About the woman with the ostentatious hat. I completely understand your point. I don’t think the purpose of a covering is to draw attention to itself. That kind of defeats the purpose. However, since exact “what’s” are not defined in Scripture, I would be leery to even approach this woman about her hat. I feel like that would smack of legalism. I would pray about it. If the Holy Spirit feels it’s an issue, he can certainly bring it to her attention.

      How do men hide their glory? That’s a good question. I’ve written a long article on this also (https://www.assemblyhub.com/wams-2018-headship-and-head-coverings-part-one/) but succinctly… 1 Corinthians 11 lists three glories. Man is the image and glory of God. Woman is the glory of man. Hair is the glory of the woman. God’s glory (man) is visible, and not covered. Man’s glory (woman) is covered by her hair. Woman’s glory (her hair) is covered by a veil. Does that make sense? The article link delves more into these ideas.

      I’m sorry to read of the loss of both your hair and your husband. They are certainly not equal losses. But, both are losses nonetheless. I’d really miss having my husband to discuss all these things with. He treats me as an intellectual equal. He listens to my many thoughts, and points me to scripture. He supports my writing, even when my writing takes hours and hours to get to the where I think an article needs to be. He is my biggest champion, and always says my articles are excellent. I love the guy.=)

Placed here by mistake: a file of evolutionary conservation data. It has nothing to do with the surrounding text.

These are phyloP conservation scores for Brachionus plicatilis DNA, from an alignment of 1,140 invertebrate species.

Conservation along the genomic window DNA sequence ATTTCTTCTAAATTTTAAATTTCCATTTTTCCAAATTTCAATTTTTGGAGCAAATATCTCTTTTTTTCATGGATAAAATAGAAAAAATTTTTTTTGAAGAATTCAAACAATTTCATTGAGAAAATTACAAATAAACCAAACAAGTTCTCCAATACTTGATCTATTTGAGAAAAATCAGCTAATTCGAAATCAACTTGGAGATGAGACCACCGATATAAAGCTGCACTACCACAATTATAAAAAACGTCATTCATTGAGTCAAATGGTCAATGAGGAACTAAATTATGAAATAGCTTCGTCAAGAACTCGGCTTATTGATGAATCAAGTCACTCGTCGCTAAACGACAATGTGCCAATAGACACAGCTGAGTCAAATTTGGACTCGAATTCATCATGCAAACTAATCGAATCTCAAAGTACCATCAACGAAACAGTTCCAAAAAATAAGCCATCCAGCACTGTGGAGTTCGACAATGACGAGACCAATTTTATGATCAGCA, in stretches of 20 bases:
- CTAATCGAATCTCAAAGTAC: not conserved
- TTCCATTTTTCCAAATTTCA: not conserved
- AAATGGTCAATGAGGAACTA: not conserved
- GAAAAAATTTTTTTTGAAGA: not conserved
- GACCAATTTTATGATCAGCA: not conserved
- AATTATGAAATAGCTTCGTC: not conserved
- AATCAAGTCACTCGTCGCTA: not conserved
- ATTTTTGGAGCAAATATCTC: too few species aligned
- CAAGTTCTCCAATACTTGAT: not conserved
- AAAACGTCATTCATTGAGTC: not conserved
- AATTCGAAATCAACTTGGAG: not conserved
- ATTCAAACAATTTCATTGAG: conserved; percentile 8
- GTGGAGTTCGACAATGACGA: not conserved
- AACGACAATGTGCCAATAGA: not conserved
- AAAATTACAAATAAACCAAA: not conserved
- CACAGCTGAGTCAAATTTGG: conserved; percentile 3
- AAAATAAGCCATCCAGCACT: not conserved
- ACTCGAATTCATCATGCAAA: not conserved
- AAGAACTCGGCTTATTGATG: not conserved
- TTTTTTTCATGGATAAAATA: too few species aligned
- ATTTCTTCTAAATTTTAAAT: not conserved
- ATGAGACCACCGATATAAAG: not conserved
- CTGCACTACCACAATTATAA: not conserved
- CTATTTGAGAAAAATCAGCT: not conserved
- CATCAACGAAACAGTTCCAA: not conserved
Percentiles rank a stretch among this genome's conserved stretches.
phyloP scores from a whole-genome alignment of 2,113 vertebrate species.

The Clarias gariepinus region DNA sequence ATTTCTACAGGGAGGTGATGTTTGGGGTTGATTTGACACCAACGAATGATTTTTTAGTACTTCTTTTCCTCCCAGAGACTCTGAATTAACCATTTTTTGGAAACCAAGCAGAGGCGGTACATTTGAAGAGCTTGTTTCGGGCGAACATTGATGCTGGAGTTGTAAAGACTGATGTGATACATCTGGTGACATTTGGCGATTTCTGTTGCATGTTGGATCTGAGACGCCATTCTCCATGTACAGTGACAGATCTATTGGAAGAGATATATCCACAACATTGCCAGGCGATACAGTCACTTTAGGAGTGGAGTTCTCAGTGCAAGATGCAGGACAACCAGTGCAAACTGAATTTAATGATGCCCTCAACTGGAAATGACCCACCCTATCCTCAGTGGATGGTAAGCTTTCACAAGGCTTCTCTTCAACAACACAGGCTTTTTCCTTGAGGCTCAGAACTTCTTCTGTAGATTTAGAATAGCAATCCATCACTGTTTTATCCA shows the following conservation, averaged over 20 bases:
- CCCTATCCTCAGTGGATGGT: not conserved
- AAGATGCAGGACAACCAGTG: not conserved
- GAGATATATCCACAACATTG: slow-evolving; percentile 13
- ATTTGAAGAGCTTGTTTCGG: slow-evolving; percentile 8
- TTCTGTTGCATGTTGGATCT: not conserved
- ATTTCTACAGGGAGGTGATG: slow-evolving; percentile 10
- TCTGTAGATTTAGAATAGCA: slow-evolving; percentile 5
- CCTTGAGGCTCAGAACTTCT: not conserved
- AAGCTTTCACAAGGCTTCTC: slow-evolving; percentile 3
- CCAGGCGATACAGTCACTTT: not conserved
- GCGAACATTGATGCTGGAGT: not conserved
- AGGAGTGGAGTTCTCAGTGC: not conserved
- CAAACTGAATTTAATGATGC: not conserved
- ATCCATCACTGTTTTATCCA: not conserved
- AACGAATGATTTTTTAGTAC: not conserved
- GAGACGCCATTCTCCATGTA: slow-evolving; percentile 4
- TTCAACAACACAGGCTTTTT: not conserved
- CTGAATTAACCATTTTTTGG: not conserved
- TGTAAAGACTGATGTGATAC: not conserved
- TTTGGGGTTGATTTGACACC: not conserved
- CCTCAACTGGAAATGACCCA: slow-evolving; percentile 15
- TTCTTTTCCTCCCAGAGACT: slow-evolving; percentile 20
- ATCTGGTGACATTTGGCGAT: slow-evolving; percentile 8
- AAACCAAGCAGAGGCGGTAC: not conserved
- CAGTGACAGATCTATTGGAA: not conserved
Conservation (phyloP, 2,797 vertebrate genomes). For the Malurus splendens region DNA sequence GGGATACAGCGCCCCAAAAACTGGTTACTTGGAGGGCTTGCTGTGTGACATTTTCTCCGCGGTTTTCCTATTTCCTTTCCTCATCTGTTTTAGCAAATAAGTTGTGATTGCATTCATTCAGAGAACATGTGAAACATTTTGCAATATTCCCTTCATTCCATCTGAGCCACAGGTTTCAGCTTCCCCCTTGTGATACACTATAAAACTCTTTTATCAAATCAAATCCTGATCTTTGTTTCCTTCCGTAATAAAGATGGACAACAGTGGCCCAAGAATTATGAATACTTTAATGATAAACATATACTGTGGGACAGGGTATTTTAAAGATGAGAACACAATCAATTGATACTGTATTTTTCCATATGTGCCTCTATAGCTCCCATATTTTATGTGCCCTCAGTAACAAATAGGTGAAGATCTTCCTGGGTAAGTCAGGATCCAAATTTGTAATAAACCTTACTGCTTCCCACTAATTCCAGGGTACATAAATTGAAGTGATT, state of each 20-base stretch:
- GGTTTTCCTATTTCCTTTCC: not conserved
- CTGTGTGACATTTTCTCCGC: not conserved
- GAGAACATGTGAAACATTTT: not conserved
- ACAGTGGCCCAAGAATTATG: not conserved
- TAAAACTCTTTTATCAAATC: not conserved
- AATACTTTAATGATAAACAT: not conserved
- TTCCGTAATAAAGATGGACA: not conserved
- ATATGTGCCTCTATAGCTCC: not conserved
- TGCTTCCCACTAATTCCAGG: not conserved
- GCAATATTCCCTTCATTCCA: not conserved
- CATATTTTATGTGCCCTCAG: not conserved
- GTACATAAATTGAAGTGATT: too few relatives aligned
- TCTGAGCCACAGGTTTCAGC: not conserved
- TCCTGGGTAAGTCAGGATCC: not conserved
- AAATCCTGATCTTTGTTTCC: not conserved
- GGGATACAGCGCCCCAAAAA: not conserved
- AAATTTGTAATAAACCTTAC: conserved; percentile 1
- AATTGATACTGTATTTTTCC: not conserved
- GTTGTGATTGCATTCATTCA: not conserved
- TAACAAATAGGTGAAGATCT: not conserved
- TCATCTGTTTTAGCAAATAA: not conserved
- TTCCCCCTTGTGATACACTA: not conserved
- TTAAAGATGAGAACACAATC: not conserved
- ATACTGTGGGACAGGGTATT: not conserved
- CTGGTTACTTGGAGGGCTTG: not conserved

Again, thank you for taking the time to share your thoughts. I hope this helps.

      Also, I knew your mom and aunt, from hanging out with Aunt Elsie and Bob.

      Reply

  5. Avatar

    Interesting conversation! My understanding of corporate church practice was to reflect the hierarchy established in I Corinthians 11: 3. God – Christ – Man – Woman. Just as Christ was submissive to the Father, by veiling His glory, so also in the establishment of glory in the church, the glory of man (in general) ought to be veiled. Uncomplicated, verse 7 states it. “A man ought not to cover his head, since he is the image and glory of God; but woman (in general) is the glory of man.” If the statement had to do with marriage, why should us single women bother veiling? We do it to follow God’s structure AND “because of the angels”. They are watching! Don’t confuse the lovely creatures! Just do it! Angels loooong to look into these things. I Peter 1:12.

    Reply

    • Bernadette Veenstra

      Bernadette Veenstra

      I do agree that it is a general, not specific, statement. It has nothing to do with marriage. Which is why I get a bit annoyed when a woman explains that she covers her head because she is submissive to her husband. What? There are plenty of women who cover their heads who are not submissive. =) And I agree, it leave single women out completely. But, women (single or otherwise) still have a glory…their hair. And that is why it is covered.

      The next thing I will be pondering is the “angel” aspect.

      Reply